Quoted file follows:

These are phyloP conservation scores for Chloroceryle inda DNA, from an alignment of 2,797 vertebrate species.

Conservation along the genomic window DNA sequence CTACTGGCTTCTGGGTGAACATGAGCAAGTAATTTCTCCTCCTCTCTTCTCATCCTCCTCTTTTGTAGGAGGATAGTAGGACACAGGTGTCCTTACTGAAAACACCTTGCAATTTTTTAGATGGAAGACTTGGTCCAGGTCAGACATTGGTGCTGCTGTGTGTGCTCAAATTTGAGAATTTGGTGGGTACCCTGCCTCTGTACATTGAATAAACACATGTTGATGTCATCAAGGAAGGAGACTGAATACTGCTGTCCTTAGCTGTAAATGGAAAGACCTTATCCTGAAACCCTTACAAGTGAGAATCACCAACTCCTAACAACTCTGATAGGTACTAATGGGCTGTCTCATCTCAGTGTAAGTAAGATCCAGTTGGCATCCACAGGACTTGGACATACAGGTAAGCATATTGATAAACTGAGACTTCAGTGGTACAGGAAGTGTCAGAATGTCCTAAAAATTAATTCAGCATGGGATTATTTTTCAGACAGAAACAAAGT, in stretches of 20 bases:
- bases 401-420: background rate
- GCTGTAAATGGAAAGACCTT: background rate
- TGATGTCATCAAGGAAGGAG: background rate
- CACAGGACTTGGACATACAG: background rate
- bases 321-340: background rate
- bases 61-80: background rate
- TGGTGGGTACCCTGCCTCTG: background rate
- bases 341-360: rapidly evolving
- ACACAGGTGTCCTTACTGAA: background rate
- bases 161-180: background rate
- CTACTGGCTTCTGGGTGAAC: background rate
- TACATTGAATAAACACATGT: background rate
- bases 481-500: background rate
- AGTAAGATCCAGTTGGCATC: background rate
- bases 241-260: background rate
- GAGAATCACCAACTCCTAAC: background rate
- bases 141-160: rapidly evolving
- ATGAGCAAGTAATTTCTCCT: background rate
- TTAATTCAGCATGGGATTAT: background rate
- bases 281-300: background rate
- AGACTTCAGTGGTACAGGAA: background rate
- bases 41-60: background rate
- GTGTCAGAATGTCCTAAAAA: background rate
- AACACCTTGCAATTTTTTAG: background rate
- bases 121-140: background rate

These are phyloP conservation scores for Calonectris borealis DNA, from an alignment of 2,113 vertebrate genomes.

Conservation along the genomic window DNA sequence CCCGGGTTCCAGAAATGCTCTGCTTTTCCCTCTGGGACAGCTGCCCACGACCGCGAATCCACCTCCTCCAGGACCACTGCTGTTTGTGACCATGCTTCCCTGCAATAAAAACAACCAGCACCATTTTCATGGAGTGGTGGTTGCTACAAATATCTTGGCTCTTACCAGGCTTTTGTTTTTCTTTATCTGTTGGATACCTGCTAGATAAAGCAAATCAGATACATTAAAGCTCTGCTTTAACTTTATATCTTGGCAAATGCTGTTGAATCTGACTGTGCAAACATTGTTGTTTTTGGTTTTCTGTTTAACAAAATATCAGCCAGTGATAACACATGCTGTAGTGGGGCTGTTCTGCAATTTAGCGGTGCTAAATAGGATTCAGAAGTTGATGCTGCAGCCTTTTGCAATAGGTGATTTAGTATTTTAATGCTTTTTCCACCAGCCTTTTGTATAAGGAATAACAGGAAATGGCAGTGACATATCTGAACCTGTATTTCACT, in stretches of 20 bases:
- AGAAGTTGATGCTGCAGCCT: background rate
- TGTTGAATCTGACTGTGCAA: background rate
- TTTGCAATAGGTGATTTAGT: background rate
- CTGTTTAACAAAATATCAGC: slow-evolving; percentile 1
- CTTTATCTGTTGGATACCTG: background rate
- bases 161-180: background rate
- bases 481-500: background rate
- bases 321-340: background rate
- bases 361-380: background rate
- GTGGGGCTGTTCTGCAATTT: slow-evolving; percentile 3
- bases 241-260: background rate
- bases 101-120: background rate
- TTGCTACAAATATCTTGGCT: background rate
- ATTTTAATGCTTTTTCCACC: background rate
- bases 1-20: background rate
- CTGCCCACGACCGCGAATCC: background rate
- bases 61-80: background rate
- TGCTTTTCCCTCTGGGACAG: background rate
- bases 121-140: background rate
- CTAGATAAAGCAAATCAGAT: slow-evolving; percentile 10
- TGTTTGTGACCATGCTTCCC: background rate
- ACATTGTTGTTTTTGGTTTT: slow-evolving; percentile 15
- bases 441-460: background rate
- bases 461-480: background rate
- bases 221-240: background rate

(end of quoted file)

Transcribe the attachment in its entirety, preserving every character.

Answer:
These are phyloP conservation scores for Chloroceryle inda DNA, from an alignment of 2,797 vertebrate species.

Conservation along the genomic window DNA sequence CTACTGGCTTCTGGGTGAACATGAGCAAGTAATTTCTCCTCCTCTCTTCTCATCCTCCTCTTTTGTAGGAGGATAGTAGGACACAGGTGTCCTTACTGAAAACACCTTGCAATTTTTTAGATGGAAGACTTGGTCCAGGTCAGACATTGGTGCTGCTGTGTGTGCTCAAATTTGAGAATTTGGTGGGTACCCTGCCTCTGTACATTGAATAAACACATGTTGATGTCATCAAGGAAGGAGACTGAATACTGCTGTCCTTAGCTGTAAATGGAAAGACCTTATCCTGAAACCCTTACAAGTGAGAATCACCAACTCCTAACAACTCTGATAGGTACTAATGGGCTGTCTCATCTCAGTGTAAGTAAGATCCAGTTGGCATCCACAGGACTTGGACATACAGGTAAGCATATTGATAAACTGAGACTTCAGTGGTACAGGAAGTGTCAGAATGTCCTAAAAATTAATTCAGCATGGGATTATTTTTCAGACAGAAACAAAGT, in stretches of 20 bases:
- bases 401-420: background rate
- GCTGTAAATGGAAAGACCTT: background rate
- TGATGTCATCAAGGAAGGAG: background rate
- CACAGGACTTGGACATACAG: background rate
- bases 321-340: background rate
- bases 61-80: background rate
- TGGTGGGTACCCTGCCTCTG: background rate
- bases 341-360: rapidly evolving
- ACACAGGTGTCCTTACTGAA: background rate
- bases 161-180: background rate
- CTACTGGCTTCTGGGTGAAC: background rate
- TACATTGAATAAACACATGT: background rate
- bases 481-500: background rate
- AGTAAGATCCAGTTGGCATC: background rate
- bases 241-260: background rate
- GAGAATCACCAACTCCTAAC: background rate
- bases 141-160: rapidly evolving
- ATGAGCAAGTAATTTCTCCT: background rate
- TTAATTCAGCATGGGATTAT: background rate
- bases 281-300: background rate
- AGACTTCAGTGGTACAGGAA: background rate
- bases 41-60: background rate
- GTGTCAGAATGTCCTAAAAA: background rate
- AACACCTTGCAATTTTTTAG: background rate
- bases 121-140: background rate

These are phyloP conservation scores for Calonectris borealis DNA, from an alignment of 2,113 vertebrate genomes.

Conservation along the genomic window DNA sequence CCCGGGTTCCAGAAATGCTCTGCTTTTCCCTCTGGGACAGCTGCCCACGACCGCGAATCCACCTCCTCCAGGACCACTGCTGTTTGTGACCATGCTTCCCTGCAATAAAAACAACCAGCACCATTTTCATGGAGTGGTGGTTGCTACAAATATCTTGGCTCTTACCAGGCTTTTGTTTTTCTTTATCTGTTGGATACCTGCTAGATAAAGCAAATCAGATACATTAAAGCTCTGCTTTAACTTTATATCTTGGCAAATGCTGTTGAATCTGACTGTGCAAACATTGTTGTTTTTGGTTTTCTGTTTAACAAAATATCAGCCAGTGATAACACATGCTGTAGTGGGGCTGTTCTGCAATTTAGCGGTGCTAAATAGGATTCAGAAGTTGATGCTGCAGCCTTTTGCAATAGGTGATTTAGTATTTTAATGCTTTTTCCACCAGCCTTTTGTATAAGGAATAACAGGAAATGGCAGTGACATATCTGAACCTGTATTTCACT, in stretches of 20 bases:
- AGAAGTTGATGCTGCAGCCT: background rate
- TGTTGAATCTGACTGTGCAA: background rate
- TTTGCAATAGGTGATTTAGT: background rate
- CTGTTTAACAAAATATCAGC: slow-evolving; percentile 1
- CTTTATCTGTTGGATACCTG: background rate
- bases 161-180: background rate
- bases 481-500: background rate
- bases 321-340: background rate
- bases 361-380: background rate
- GTGGGGCTGTTCTGCAATTT: slow-evolving; percentile 3
- bases 241-260: background rate
- bases 101-120: background rate
- TTGCTACAAATATCTTGGCT: background rate
- ATTTTAATGCTTTTTCCACC: background rate
- bases 1-20: background rate
- CTGCCCACGACCGCGAATCC: background rate
- bases 61-80: background rate
- TGCTTTTCCCTCTGGGACAG: background rate
- bases 121-140: background rate
- CTAGATAAAGCAAATCAGAT: slow-evolving; percentile 10
- TGTTTGTGACCATGCTTCCC: background rate
- ACATTGTTGTTTTTGGTTTT: slow-evolving; percentile 15
- bases 441-460: background rate
- bases 461-480: background rate
- bases 221-240: background rate